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Nixon legacy still sparks debate, 25 years after resignation

August 8, 1999
Web posted at: 7:30 p.m. EDT (2330 GMT)

LOS ANGELES (AllPolitics, August 8) -- Twenty-five years after President Richard Nixon resigned in disgrace during the Watergate scandal, the debate continues over the true legacy of one of the century's most controversial political figures.

Nixon resigns
Nixon told the nation, "I shall resign the presidency effective at noon tomorrow"  

Nixon was forced to resign after secret tape recordings he made revealed that he tried to thwart an investigation of the break-in at the offices of the Democratic National Committee during the 1972 presidential campaign.

He announced his resignation on August 8, 1974. It took effect the next day, when Gerald Ford assumed the presidency.

"To leave office before my term is completed is abhorrent to every instinct in my body," Nixon said in announcing he would step aside. "But, as president, I must put the interests of America first."

In the years that followed, Nixon tried hard to establish himself as an elder statesman. While he was embraced by many world leaders before his death in 1994, many Americans who had lived through the constitutional crisis spawned by Watergate saw the rehabilitation quest as an attempt to downplay his complicity.

The Nixons
In later years, Nixon sought to establish himself as an elder statesman  

"One of the things that happened is, after he left office, he began gradually taking back the notion that he had done anything wrong," said Carl Bernstein, a journalist who helped break the Watergate story for The Washington Post.

"We know from the tapes that have come out since his death that Watergate was just a small part of a truly criminal presidency," Bernstein said in an interview Sunday on NBC's "Meet The Press."

To a large degree, the people of the United States appear not to have forgiven Nixon. The public was asked to judge the performance of five recent presidents in a 1998 Gallup poll. Nixon not only had the lowest approval rating among the five; he was the only one whose rating went down from a previous poll in 1993.

And a just completed CNN/USA Today/Gallup poll shows that a quarter century after Nixon left the White House, 72 percent of those polled think Nixon's actions regarding Watergate were serious enough to warrant his resignation.

"Nixon's resignation was about corruption of the worst sort in a democracy," said Richard Dallek, a presidential historian. "It was an assault upon a presidential election."

Indeed, Bernstein's partner in breaking the Watergate story, Bob Woodward, argues in his new book "Shadow" that Nixon's behavior during Watergate was such a monumental event that it altered the very nature of the presidency for his successors.

But Nixon -- who served in both houses of Congress and as vice president and who thawed relations with China and Russia -- has his defenders. Curators at his presidential library in Yorba Linda, California, try hard to counter the Watergate caricature of Nixon by showing the 145,000 annual visitors both his defeats and triumphs.

Nixon biographer Irwin Gellman says that many people in the media and academic world "simply don't want to reflect on the positive side of this man and basically look upon whatever he did that was anything more than negative as irrelevant."

Ray Price, who helped write the speech that Nixon used to end his presidency, believes that "eventually he will be viewed as one of our great presidents."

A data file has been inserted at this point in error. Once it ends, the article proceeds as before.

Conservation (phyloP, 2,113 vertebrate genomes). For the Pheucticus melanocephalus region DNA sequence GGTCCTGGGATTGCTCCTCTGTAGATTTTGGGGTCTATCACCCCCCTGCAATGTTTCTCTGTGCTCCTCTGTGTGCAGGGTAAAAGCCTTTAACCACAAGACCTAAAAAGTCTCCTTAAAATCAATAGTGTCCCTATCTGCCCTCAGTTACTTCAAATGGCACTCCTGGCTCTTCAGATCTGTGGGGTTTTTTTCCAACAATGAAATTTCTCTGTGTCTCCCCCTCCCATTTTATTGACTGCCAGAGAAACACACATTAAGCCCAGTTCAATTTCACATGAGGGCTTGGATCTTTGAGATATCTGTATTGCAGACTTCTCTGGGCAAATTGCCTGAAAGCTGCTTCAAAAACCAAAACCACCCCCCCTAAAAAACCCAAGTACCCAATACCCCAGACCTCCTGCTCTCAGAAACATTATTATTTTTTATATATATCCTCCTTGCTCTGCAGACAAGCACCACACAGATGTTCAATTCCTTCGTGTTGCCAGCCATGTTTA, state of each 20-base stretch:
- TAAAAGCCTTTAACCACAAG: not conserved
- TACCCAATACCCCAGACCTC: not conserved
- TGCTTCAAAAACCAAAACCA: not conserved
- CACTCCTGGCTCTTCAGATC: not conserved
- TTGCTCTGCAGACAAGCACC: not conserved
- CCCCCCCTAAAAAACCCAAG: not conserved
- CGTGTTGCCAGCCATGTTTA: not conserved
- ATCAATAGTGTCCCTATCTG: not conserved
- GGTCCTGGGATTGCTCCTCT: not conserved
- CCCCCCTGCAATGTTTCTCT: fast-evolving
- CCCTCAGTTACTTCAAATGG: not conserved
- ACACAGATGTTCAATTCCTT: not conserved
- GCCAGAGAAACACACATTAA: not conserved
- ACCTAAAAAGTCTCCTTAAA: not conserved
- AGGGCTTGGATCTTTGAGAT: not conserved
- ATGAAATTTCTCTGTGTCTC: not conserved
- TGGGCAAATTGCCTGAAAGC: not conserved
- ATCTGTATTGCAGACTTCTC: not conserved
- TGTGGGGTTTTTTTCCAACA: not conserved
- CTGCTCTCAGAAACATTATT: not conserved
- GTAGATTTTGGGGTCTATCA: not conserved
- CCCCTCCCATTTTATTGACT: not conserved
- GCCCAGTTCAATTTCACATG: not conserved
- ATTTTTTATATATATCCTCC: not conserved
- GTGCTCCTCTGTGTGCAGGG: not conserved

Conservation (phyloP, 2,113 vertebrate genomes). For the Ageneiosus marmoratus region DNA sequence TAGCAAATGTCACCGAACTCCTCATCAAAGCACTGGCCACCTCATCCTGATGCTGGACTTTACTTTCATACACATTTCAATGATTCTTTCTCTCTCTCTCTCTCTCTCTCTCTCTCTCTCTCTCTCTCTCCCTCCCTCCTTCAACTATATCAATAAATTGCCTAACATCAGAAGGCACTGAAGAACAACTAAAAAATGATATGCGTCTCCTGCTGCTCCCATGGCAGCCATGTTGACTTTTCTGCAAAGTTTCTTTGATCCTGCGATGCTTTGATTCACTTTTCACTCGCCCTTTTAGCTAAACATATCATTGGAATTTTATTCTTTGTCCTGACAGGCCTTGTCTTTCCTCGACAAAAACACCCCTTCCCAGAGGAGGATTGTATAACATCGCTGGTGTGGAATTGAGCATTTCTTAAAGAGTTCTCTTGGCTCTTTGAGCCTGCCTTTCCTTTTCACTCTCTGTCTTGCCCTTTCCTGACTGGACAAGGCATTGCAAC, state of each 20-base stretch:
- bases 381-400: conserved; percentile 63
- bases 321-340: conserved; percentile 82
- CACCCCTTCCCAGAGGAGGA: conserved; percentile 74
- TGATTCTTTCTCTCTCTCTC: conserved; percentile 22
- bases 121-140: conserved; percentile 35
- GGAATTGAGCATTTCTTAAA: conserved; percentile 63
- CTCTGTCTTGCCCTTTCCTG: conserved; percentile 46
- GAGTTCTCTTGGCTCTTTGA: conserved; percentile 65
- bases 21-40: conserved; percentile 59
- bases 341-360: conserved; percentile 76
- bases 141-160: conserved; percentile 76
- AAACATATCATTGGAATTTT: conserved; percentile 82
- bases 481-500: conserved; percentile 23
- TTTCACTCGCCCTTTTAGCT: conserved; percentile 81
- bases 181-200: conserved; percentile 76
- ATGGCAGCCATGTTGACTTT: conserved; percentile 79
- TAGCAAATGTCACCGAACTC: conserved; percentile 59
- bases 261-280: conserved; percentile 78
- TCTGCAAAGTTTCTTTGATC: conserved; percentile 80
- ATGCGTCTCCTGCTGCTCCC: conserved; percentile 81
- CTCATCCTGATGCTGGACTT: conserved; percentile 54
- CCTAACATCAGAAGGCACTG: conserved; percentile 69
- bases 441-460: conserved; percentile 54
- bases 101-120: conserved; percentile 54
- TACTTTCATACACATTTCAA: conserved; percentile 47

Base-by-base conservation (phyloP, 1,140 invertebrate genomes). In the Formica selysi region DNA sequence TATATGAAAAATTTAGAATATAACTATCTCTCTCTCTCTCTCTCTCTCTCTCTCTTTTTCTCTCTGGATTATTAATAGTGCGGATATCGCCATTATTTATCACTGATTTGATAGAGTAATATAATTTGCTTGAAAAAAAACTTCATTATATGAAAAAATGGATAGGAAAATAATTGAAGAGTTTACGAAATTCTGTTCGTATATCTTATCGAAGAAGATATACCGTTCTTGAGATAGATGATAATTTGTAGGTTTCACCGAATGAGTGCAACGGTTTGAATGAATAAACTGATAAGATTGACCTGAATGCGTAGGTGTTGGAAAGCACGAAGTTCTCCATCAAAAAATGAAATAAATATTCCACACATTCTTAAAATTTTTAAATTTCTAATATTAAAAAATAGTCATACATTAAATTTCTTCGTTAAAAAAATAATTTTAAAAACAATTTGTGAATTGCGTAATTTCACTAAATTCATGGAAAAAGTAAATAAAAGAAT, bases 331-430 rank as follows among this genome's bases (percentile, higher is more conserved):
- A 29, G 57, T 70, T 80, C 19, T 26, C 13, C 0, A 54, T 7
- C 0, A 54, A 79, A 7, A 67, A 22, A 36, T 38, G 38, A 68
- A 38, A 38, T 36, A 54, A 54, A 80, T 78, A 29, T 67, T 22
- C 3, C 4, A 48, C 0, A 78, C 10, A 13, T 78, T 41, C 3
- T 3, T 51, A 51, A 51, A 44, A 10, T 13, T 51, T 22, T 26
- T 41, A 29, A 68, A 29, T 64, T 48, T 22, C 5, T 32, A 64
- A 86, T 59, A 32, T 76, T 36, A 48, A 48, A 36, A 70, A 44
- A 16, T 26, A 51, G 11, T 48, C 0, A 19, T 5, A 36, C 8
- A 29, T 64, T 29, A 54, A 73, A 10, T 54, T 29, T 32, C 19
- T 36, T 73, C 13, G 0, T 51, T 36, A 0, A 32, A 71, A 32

"But this will not be until the commentators and historians who have either invested their reputations or built their reputations on the 'devil theory' are no longer doing it," Price said.

That was an irony Nixon apparently understood. Twenty-five years ago, as Nixon prepared to hand over the presidency to Ford, then-Secretary of State Henry Kissinger reportedly told Nixon that history would remember him well.

Ever the astute politician, Nixon reportedly replied, "Well, that depends on who writes the history."

Correspondent Charles Feldman contributed to this report.


Cast of characters

How well do you remember Watergate?


Nixon announces his resignation (1.1MB QuickTime)

"...sometimes I have suceeded, sometimes I have failed." (1.1MB QuickTIme)

"I have never been a quitter..."(1MB QuickTime)

"...if some of my judgments were wrong, and some were wrong..." (832K QuickTime)


"...those who hate you don't win unless you hate them..." (1.2M QuickTime)

"...the best is au revoir." (704K QuickTime)

Nixon leaves the White House (1MB QuickTime)


Nixon's resignation changed American politics forever (8-6-99)

Who Was Deep Throat? (8-6-99)

From Watergate to Whitewater: History of the independent counsel (6-30-99)

'Shadow: Five Presidents and the Legacy of Watergate'

New Nixon tape transcripts released on Web (2-25-99)

Nixon aide Ehrlichman dead at 73

Washington scandals daunting documenters of history

Report: Tapes show Nixon ordered break-ins

Nixon White House open to all with release of tapes

U.S. archive official denies settlement on Nixon papers

Examiner: Nixon urged audits of Jewish donors


Nixon Presidential Project -- Home of the 4,000 hours of White House tapes

TIME: 1973 Man of the Year -- Judge John J. Sirica

Grolier Online -- The American Presidency: Watergate

Illusion and Delusion: The Wategate Decade -- Striking black and white photographs

National Archives and Records Administration: Nixon and Watergate -- Watergate artifacts, including security guard log entry about the break-in

Silent Coup -- A revisionist history of the break-in that lays the blame on John Dean

The Nixon Library & Birthplace -- Celebrates Nixon as an "architect of peace."


Sunday, August 8, 1999

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